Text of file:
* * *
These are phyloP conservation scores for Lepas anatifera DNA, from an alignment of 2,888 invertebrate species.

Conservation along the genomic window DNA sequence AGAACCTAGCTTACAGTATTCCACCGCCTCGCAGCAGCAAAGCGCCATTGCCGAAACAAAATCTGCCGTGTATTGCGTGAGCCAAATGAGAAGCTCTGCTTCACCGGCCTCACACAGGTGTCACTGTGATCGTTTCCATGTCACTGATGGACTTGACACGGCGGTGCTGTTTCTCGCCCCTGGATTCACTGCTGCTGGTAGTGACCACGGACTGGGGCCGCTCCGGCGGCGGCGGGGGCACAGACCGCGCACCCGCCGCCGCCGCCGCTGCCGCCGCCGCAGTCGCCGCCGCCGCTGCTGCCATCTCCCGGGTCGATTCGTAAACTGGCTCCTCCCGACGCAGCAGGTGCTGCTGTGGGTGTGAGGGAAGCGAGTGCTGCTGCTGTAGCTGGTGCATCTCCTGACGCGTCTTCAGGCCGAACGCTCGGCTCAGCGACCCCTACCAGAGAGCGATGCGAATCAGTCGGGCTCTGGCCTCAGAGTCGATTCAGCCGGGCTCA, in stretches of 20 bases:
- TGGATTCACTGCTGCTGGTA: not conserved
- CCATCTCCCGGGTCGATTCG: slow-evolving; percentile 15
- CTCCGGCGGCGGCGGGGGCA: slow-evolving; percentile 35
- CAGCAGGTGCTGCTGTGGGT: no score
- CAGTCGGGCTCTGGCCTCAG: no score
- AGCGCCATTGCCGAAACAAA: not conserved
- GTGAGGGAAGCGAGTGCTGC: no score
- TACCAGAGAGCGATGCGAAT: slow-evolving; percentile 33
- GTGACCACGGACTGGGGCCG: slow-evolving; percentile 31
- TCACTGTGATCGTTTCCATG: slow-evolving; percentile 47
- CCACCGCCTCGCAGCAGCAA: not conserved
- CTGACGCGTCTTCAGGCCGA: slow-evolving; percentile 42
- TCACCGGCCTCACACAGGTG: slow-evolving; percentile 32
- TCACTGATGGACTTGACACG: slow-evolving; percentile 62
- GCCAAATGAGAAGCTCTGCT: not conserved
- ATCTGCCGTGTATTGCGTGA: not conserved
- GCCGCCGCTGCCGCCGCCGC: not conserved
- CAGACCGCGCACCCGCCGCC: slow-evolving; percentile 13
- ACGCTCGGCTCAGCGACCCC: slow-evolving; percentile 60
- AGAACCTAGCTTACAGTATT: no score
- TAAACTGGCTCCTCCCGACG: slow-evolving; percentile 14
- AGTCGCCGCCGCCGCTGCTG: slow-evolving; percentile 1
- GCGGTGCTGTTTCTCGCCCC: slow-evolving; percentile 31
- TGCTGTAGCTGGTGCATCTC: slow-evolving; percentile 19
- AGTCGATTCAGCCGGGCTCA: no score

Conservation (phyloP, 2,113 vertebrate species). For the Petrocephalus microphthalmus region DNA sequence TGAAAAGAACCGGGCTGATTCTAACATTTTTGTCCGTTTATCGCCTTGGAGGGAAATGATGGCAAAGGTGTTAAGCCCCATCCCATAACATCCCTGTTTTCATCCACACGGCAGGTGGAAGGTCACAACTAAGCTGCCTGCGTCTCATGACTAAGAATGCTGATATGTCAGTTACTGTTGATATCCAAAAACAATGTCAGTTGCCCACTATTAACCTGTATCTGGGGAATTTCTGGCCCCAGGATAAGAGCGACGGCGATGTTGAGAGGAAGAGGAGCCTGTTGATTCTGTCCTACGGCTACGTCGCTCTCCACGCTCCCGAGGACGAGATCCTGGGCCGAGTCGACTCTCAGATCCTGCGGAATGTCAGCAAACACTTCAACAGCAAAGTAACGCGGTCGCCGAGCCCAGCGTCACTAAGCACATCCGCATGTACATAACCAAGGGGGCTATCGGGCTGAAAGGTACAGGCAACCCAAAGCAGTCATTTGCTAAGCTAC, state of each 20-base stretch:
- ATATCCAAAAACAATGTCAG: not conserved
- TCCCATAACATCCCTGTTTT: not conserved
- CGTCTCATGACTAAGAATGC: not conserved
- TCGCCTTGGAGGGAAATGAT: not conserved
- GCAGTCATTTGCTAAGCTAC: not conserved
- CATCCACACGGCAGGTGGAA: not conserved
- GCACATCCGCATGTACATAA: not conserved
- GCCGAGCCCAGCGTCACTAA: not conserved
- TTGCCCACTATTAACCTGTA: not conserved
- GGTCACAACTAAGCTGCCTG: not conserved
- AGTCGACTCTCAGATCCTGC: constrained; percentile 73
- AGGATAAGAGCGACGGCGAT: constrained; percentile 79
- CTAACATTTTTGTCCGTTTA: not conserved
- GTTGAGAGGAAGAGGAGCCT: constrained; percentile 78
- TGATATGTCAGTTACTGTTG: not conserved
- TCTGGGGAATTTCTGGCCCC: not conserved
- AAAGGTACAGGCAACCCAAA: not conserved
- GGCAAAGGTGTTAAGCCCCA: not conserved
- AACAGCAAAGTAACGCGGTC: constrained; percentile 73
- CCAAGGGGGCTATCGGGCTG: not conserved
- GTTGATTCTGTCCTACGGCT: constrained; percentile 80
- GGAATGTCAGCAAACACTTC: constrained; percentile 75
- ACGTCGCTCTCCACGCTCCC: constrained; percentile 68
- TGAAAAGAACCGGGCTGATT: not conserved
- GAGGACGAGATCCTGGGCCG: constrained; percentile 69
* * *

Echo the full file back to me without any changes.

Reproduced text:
These are phyloP conservation scores for Lepas anatifera DNA, from an alignment of 2,888 invertebrate species.

Conservation along the genomic window DNA sequence AGAACCTAGCTTACAGTATTCCACCGCCTCGCAGCAGCAAAGCGCCATTGCCGAAACAAAATCTGCCGTGTATTGCGTGAGCCAAATGAGAAGCTCTGCTTCACCGGCCTCACACAGGTGTCACTGTGATCGTTTCCATGTCACTGATGGACTTGACACGGCGGTGCTGTTTCTCGCCCCTGGATTCACTGCTGCTGGTAGTGACCACGGACTGGGGCCGCTCCGGCGGCGGCGGGGGCACAGACCGCGCACCCGCCGCCGCCGCCGCTGCCGCCGCCGCAGTCGCCGCCGCCGCTGCTGCCATCTCCCGGGTCGATTCGTAAACTGGCTCCTCCCGACGCAGCAGGTGCTGCTGTGGGTGTGAGGGAAGCGAGTGCTGCTGCTGTAGCTGGTGCATCTCCTGACGCGTCTTCAGGCCGAACGCTCGGCTCAGCGACCCCTACCAGAGAGCGATGCGAATCAGTCGGGCTCTGGCCTCAGAGTCGATTCAGCCGGGCTCA, in stretches of 20 bases:
- TGGATTCACTGCTGCTGGTA: not conserved
- CCATCTCCCGGGTCGATTCG: slow-evolving; percentile 15
- CTCCGGCGGCGGCGGGGGCA: slow-evolving; percentile 35
- CAGCAGGTGCTGCTGTGGGT: no score
- CAGTCGGGCTCTGGCCTCAG: no score
- AGCGCCATTGCCGAAACAAA: not conserved
- GTGAGGGAAGCGAGTGCTGC: no score
- TACCAGAGAGCGATGCGAAT: slow-evolving; percentile 33
- GTGACCACGGACTGGGGCCG: slow-evolving; percentile 31
- TCACTGTGATCGTTTCCATG: slow-evolving; percentile 47
- CCACCGCCTCGCAGCAGCAA: not conserved
- CTGACGCGTCTTCAGGCCGA: slow-evolving; percentile 42
- TCACCGGCCTCACACAGGTG: slow-evolving; percentile 32
- TCACTGATGGACTTGACACG: slow-evolving; percentile 62
- GCCAAATGAGAAGCTCTGCT: not conserved
- ATCTGCCGTGTATTGCGTGA: not conserved
- GCCGCCGCTGCCGCCGCCGC: not conserved
- CAGACCGCGCACCCGCCGCC: slow-evolving; percentile 13
- ACGCTCGGCTCAGCGACCCC: slow-evolving; percentile 60
- AGAACCTAGCTTACAGTATT: no score
- TAAACTGGCTCCTCCCGACG: slow-evolving; percentile 14
- AGTCGCCGCCGCCGCTGCTG: slow-evolving; percentile 1
- GCGGTGCTGTTTCTCGCCCC: slow-evolving; percentile 31
- TGCTGTAGCTGGTGCATCTC: slow-evolving; percentile 19
- AGTCGATTCAGCCGGGCTCA: no score

Conservation (phyloP, 2,113 vertebrate species). For the Petrocephalus microphthalmus region DNA sequence TGAAAAGAACCGGGCTGATTCTAACATTTTTGTCCGTTTATCGCCTTGGAGGGAAATGATGGCAAAGGTGTTAAGCCCCATCCCATAACATCCCTGTTTTCATCCACACGGCAGGTGGAAGGTCACAACTAAGCTGCCTGCGTCTCATGACTAAGAATGCTGATATGTCAGTTACTGTTGATATCCAAAAACAATGTCAGTTGCCCACTATTAACCTGTATCTGGGGAATTTCTGGCCCCAGGATAAGAGCGACGGCGATGTTGAGAGGAAGAGGAGCCTGTTGATTCTGTCCTACGGCTACGTCGCTCTCCACGCTCCCGAGGACGAGATCCTGGGCCGAGTCGACTCTCAGATCCTGCGGAATGTCAGCAAACACTTCAACAGCAAAGTAACGCGGTCGCCGAGCCCAGCGTCACTAAGCACATCCGCATGTACATAACCAAGGGGGCTATCGGGCTGAAAGGTACAGGCAACCCAAAGCAGTCATTTGCTAAGCTAC, state of each 20-base stretch:
- ATATCCAAAAACAATGTCAG: not conserved
- TCCCATAACATCCCTGTTTT: not conserved
- CGTCTCATGACTAAGAATGC: not conserved
- TCGCCTTGGAGGGAAATGAT: not conserved
- GCAGTCATTTGCTAAGCTAC: not conserved
- CATCCACACGGCAGGTGGAA: not conserved
- GCACATCCGCATGTACATAA: not conserved
- GCCGAGCCCAGCGTCACTAA: not conserved
- TTGCCCACTATTAACCTGTA: not conserved
- GGTCACAACTAAGCTGCCTG: not conserved
- AGTCGACTCTCAGATCCTGC: constrained; percentile 73
- AGGATAAGAGCGACGGCGAT: constrained; percentile 79
- CTAACATTTTTGTCCGTTTA: not conserved
- GTTGAGAGGAAGAGGAGCCT: constrained; percentile 78
- TGATATGTCAGTTACTGTTG: not conserved
- TCTGGGGAATTTCTGGCCCC: not conserved
- AAAGGTACAGGCAACCCAAA: not conserved
- GGCAAAGGTGTTAAGCCCCA: not conserved
- AACAGCAAAGTAACGCGGTC: constrained; percentile 73
- CCAAGGGGGCTATCGGGCTG: not conserved
- GTTGATTCTGTCCTACGGCT: constrained; percentile 80
- GGAATGTCAGCAAACACTTC: constrained; percentile 75
- ACGTCGCTCTCCACGCTCCC: constrained; percentile 68
- TGAAAAGAACCGGGCTGATT: not conserved
- GAGGACGAGATCCTGGGCCG: constrained; percentile 69